Lymph node (LN) micrometastases in colorectal cancer (CRC) has been discussed for a long time. Previous reports showed that micrometastases detected by immunohistochemistry (IHC) appeared to have no clinical impact, but that occult disease detected by molecular techniques such as RT-PCR might be associated with poor prognosis. At present, several factors are proposed as high risks for disease recurrence of stage II CRC, including T4 invasiveness, vascular invasion, poorly differentiated adenocarcinoma or mucinous carcinoma, tumor budding, wall perforation, and insufficient assessment of dissected LNs. However, it was reported that 75% of 24,847 stage II CRC patients retained specific risk factors, and the efficacy of chemotherapy in such patients has not been confirmed. A recent meta-analysis by Weitz et al. has concluded that occult disease was significantly associated with poor prognosis of node-negative CRC, irrespective of the detection method, i.e., IHC or RT-PCR. For efficient selection of high-risk stage II CRC patients, a prospective, large-scale clinical trial is essential using a convenient, simple molecular modality such as the one-step nucleic acid amplification assay.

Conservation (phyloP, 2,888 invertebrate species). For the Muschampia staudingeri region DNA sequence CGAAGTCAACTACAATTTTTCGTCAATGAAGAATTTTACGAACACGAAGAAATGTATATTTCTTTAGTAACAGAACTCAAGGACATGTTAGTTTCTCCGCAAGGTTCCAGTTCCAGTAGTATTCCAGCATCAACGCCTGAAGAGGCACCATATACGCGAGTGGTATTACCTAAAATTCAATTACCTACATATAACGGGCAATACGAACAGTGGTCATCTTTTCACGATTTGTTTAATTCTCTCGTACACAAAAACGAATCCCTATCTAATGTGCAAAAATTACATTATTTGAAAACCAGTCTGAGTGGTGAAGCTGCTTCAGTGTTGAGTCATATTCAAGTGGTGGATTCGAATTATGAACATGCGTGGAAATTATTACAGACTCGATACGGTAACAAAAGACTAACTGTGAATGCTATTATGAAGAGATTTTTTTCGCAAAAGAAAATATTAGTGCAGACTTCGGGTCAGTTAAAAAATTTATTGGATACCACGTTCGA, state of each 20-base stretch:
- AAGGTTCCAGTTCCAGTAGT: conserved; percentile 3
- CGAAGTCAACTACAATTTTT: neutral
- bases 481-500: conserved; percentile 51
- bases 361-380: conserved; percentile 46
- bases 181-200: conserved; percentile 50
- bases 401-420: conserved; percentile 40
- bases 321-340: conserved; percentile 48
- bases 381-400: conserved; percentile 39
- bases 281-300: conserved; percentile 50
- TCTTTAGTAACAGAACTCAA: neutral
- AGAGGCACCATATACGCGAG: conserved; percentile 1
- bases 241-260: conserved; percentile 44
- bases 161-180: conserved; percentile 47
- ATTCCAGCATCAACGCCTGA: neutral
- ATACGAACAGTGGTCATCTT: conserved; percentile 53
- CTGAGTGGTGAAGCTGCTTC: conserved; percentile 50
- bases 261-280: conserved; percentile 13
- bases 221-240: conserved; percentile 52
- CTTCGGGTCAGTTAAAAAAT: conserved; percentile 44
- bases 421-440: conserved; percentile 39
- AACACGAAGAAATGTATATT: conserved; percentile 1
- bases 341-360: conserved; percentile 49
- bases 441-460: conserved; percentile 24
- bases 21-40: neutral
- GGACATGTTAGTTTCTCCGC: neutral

|Number of pages||5|
|Publication status||Published - Jan 2013|
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